The Rangers already set themselves up by landing Cliff Lee, and have turned their eyes towards Florida's Jorge Cantu. They've also thought about Ty Wigginton. These platoon infielders, though, would serve as the final pieces to a puzzle that the front office clearly believes is nearly complete. It will probably be a slow deadline for the Rangers and their fans, but only because they already traded for arguably the league's best starting pitcher a few weeks ago. It's possible they could get involved in the second base market with Ian Kinsler back on the DL.


The Rays, who could really use a bat, were hot after David DeJesus and Jayson Werth, neither of whom remain on the table. More recently they've been linked to Adam Dunn and Josh Willingham, the latter more strongly since Dunn has expressed that he doesn't want to DH and the Rays don't want to stir up any trouble. Odds are the Rays will sit pretty and maybe just add a reliever if they do anything at all, but given that they're loaded with prospects and have a need, they remain a big bat possibility.


At 5.5 behind Tampa Bay for the Wild Card, the Red Sox aren't in position to do anything drastic, so they're not going to land any superstars. Instead, they've been linked rather aggressively to many of the relievers available on the market as Boston's bullpen has been something of a rollercoaster all season long. It wouldn't be the least bit surprising to see Theo Epstein end up with a 7th or 8th inning guy like Scott Downs, if not two of them, but outside of that, nothing else looks likely.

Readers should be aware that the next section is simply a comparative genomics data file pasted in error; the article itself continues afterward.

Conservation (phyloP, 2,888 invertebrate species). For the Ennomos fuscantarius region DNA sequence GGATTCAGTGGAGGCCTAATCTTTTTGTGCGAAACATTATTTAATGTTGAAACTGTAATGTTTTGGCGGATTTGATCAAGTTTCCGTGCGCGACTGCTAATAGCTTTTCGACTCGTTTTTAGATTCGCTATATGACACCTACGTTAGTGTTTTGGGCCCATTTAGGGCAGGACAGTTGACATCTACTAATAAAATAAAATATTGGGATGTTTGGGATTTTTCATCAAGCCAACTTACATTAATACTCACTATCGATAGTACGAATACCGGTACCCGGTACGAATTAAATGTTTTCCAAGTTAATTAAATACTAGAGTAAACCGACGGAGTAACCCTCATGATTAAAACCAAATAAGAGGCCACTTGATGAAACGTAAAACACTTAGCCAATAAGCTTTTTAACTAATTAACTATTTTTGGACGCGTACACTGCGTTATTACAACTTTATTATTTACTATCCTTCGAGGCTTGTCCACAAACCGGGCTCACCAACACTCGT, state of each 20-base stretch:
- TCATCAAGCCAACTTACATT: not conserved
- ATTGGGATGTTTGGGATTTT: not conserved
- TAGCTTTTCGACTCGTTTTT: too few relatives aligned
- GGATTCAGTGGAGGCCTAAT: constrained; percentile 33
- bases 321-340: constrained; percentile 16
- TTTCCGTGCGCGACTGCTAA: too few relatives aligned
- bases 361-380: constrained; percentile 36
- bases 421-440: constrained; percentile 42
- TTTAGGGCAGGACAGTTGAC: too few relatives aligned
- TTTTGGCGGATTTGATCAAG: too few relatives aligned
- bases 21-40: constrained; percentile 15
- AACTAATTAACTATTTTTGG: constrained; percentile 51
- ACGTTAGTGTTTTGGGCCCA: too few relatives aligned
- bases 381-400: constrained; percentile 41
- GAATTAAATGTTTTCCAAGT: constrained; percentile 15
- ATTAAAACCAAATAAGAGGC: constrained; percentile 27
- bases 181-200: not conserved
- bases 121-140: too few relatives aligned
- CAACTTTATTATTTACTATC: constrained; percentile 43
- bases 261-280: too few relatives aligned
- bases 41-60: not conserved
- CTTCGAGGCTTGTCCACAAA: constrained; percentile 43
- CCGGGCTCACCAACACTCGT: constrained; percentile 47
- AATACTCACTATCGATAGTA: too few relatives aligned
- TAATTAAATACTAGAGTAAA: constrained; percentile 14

It's looking like a quiet deadline for Cincinnati, as the organization is content to run with what it's already got. You can think of Edinson Volquez as a deadline addition, if you like. They talked about Roy Oswalt for a bit, and they've considered various cheap relievers, but it doesn't look like anything significant will go down.


The league's greatest recent failure has gone from buyer to possible seller in the span of a week. Which isn't to say they're going to unload anything and everything from the back of the truck, but arms like Aaron Cook and Joe Beimel have become available, where just a little while ago they were helpful pieces to a team looking to contend. No one huge is either going to Coors, or leaving it.


With Scott Podsednik and Alberto Callaspo already gone and David DeJesus out for the year, Dayton Moore's next two days will focus almost exclusively on Jose Guillen. Filler like Willie Bloomquist, Kyle Farnsworth, and Bruce Chen could also get moved, but there's no sense in haggling over price with any of those three, whereas Guillen could at least potentially bring something. Of course, given his cost and recent slump, even he is more of a giveaway than an asset. Podsednik was the last of Moore's "prizes" likely to get moved.